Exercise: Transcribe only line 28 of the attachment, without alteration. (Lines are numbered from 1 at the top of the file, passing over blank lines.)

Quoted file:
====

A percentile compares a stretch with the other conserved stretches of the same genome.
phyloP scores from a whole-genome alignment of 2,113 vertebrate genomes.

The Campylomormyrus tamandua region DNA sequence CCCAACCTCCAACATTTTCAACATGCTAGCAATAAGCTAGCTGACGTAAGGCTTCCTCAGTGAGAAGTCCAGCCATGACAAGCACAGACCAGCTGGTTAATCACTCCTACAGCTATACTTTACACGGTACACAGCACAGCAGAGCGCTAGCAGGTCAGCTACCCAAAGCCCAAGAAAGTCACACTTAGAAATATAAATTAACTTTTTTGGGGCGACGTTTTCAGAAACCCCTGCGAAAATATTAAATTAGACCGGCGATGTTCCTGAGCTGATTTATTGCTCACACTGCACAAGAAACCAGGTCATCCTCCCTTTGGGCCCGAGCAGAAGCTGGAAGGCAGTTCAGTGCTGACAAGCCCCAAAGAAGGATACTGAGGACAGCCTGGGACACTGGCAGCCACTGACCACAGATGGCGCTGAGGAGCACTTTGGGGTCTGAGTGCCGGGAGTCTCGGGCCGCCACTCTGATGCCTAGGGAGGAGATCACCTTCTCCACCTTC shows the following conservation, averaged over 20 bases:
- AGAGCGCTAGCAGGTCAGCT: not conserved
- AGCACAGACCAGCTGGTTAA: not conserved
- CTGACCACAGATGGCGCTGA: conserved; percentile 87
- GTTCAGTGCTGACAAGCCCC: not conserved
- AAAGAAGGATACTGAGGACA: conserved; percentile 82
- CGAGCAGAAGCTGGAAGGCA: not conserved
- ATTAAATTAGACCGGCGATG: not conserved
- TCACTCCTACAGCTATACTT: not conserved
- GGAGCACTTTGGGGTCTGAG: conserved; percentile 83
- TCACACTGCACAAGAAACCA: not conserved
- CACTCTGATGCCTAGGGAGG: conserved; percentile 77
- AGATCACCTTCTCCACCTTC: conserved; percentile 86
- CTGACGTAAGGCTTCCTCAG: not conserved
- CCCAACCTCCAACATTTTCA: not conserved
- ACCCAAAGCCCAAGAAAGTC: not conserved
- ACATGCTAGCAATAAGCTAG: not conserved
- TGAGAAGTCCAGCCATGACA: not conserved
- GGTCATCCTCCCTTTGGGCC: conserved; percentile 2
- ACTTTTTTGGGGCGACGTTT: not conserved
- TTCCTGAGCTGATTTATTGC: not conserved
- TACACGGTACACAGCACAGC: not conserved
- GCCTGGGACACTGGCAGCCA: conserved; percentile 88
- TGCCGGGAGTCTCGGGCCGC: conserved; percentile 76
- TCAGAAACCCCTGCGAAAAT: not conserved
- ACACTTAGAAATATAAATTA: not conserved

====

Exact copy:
- ACACTTAGAAATATAAATTA: not conserved